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A possible physiological mechanism underlying the response of sugar accumulation in rockmelons ripened under reduced irrigation

J.E. Paterson and D.W. Turner

School of Agriculture, University of Western Australia Nedlands, W.A. 6009

Restricting water supply to a rockmelon crop in the last 10-14 days of its development is a practice used by commercial growers to increase the sugar content and thus eating quality of the fruit. However, this simple management strategy has been recommended with little or no understanding of the underlying mechanisms involved, a factor which has undoubtedly contributed to the variable success of the practice in the field (1,2).

Possible mechanisms by which the sugar content of rockmelons increases under mild water deficit were examined in a field and glasshouse experiment.


Mature rockmelon vines in 47 L containers were either maintained at field capacity; rewatered to field capacity when soil water potential reached 30-35 kPa or left to dry from field capacity for the 11 day experimental period. The rates of photosynthesis, shoot extension and leaf expansion and bulk leaf water potential, relative water content and stomatal conductance were monitored in all treatments.

Results and discussion

Photosynthesis was found to be initially as sensitive as extension growth and leaf expansion to mild soil water deficits of 10-60 kPa. This was due to stomatal rather than mesophyll resistance to carbon dioxide diffusion. Neither the reduction in growth nor stomatal conductance were associated with a measurable decline in bulk leaf water potential or relative water content. It was postulated that the decline in shoot growth was due to a lack of assimilate caused by water deficit rather than a reduction in cell turgor pressure in the extending shoots. Stomatal conductance was associated more closely with soil water potential than with either leaf water potential or relative water content. This suggested a root-based rather than leaf-based signal operated to close stomata.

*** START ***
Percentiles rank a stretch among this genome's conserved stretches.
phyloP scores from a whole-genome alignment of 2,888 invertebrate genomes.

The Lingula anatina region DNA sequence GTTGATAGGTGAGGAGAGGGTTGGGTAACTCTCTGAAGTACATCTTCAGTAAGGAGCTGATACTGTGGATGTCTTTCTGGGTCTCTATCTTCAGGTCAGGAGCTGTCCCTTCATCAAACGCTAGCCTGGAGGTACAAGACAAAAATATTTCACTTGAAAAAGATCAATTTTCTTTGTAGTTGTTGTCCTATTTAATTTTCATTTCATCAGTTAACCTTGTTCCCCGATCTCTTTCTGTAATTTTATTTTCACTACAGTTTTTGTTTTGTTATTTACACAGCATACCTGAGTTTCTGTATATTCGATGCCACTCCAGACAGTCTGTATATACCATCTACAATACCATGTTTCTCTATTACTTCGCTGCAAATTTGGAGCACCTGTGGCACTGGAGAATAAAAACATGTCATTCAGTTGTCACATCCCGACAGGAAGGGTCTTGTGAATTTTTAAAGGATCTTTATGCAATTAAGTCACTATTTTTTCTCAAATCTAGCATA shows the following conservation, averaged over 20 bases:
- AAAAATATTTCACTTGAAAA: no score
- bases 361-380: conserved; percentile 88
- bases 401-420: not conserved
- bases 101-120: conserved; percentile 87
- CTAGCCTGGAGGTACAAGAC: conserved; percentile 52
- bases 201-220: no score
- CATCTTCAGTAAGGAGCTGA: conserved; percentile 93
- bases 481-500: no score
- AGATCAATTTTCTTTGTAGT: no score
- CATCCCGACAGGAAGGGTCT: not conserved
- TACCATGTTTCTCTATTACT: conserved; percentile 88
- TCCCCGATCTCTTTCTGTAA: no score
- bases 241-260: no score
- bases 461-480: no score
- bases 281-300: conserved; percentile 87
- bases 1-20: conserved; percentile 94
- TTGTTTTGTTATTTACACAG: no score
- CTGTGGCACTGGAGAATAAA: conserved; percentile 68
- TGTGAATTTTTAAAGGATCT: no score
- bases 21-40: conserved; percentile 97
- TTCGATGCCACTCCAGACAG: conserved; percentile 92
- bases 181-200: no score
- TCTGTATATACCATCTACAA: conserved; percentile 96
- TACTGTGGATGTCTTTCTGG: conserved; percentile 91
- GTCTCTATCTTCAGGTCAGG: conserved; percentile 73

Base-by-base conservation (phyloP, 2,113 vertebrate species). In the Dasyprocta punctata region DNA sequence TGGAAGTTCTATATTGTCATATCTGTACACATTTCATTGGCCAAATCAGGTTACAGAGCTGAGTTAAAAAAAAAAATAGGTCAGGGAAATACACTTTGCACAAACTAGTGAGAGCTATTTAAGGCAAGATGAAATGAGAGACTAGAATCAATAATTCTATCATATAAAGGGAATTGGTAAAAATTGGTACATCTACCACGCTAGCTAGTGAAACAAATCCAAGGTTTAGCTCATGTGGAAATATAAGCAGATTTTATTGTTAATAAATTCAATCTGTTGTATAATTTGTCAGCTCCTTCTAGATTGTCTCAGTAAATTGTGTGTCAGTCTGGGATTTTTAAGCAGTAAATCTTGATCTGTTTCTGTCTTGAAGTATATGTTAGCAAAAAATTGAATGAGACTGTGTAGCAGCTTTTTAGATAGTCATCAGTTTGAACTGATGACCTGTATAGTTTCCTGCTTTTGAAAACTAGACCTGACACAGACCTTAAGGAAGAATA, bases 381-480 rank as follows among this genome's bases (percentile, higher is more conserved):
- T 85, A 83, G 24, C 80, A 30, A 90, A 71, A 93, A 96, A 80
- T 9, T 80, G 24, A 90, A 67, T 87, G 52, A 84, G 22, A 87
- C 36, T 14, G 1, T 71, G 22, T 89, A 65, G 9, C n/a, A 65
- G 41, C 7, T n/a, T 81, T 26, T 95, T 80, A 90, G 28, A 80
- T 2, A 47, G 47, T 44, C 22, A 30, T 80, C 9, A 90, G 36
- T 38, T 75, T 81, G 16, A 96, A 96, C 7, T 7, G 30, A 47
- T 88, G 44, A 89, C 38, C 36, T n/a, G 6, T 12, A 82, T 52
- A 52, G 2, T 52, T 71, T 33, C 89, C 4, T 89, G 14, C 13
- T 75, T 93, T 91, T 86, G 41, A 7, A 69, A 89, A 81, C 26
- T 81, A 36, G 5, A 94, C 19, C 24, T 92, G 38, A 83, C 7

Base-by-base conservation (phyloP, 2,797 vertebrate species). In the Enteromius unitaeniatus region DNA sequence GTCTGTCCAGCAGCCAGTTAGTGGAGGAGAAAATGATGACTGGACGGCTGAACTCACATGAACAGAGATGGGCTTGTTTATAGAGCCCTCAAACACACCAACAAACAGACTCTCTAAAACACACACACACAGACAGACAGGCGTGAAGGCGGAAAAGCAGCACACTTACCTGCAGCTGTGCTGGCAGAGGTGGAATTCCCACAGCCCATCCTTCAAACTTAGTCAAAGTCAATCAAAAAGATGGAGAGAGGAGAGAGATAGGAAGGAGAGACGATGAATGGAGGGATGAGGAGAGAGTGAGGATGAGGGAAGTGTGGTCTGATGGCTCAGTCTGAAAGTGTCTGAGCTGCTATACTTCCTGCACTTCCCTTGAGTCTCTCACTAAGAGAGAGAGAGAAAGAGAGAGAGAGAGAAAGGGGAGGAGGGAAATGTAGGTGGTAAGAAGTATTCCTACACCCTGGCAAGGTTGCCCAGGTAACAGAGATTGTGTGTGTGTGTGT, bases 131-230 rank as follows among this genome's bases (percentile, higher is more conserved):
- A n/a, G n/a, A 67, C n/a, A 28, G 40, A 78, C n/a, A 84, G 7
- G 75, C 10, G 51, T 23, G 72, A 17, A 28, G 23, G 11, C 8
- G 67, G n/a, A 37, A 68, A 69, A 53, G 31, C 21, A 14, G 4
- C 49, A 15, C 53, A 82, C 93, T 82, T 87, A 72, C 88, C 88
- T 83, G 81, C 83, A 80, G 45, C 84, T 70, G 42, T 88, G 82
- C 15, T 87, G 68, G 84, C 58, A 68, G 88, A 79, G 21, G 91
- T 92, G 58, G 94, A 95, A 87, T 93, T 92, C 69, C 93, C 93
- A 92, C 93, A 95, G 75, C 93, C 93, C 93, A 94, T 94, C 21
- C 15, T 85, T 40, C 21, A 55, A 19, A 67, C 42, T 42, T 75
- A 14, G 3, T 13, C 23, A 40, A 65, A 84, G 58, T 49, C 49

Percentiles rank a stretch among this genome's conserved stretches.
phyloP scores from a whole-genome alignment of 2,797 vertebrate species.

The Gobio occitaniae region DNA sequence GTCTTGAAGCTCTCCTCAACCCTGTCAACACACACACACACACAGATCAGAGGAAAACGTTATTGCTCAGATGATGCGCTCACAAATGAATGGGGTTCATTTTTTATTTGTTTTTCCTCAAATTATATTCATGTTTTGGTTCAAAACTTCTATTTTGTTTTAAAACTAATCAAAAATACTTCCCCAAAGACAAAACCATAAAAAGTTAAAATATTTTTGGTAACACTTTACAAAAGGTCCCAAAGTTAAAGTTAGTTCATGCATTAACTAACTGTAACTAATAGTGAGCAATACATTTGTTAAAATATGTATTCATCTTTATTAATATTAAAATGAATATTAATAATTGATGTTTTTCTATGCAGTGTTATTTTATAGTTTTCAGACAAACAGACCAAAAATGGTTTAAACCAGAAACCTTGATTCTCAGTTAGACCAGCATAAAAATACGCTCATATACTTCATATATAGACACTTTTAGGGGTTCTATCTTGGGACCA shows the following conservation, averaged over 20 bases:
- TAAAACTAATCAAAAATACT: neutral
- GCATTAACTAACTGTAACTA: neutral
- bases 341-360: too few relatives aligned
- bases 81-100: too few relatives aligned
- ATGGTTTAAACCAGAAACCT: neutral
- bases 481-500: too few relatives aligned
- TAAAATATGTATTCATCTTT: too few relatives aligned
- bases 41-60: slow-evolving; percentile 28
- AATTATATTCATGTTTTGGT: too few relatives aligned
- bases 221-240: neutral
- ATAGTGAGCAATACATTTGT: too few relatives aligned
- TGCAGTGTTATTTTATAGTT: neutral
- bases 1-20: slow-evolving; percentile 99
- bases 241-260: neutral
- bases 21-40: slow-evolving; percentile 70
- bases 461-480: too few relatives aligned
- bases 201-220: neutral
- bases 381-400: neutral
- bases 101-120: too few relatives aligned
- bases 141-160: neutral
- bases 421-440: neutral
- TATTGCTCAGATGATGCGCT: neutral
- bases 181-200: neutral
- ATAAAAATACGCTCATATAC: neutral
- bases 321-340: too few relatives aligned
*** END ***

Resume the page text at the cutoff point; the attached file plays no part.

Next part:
After 6-8 days of continual drying stomata of water-restricted plants remained partially open and photosynthesis was maintained at 30-35% of control rates. However, extension growth did not continue in the driest treatments or in plants rewatered to field capacity from a soil water potential of 30-35kPa.

If the mechanism operated in fruiting vines it may allow sugars to increase in rockmelons grown under reduced water supply through a redistribution of assimilate.

1. Flocker, W.J., Lingle, J.C., Davis, R.M. and Miller, R.J. (1964). J.Am.Soc.Hort.Sci. 86 : 424-432.

2. Pew, W.D. and Gardner, B.R. (1983). J.Amer.Soc.Hort.Sci. 108: 134-137.

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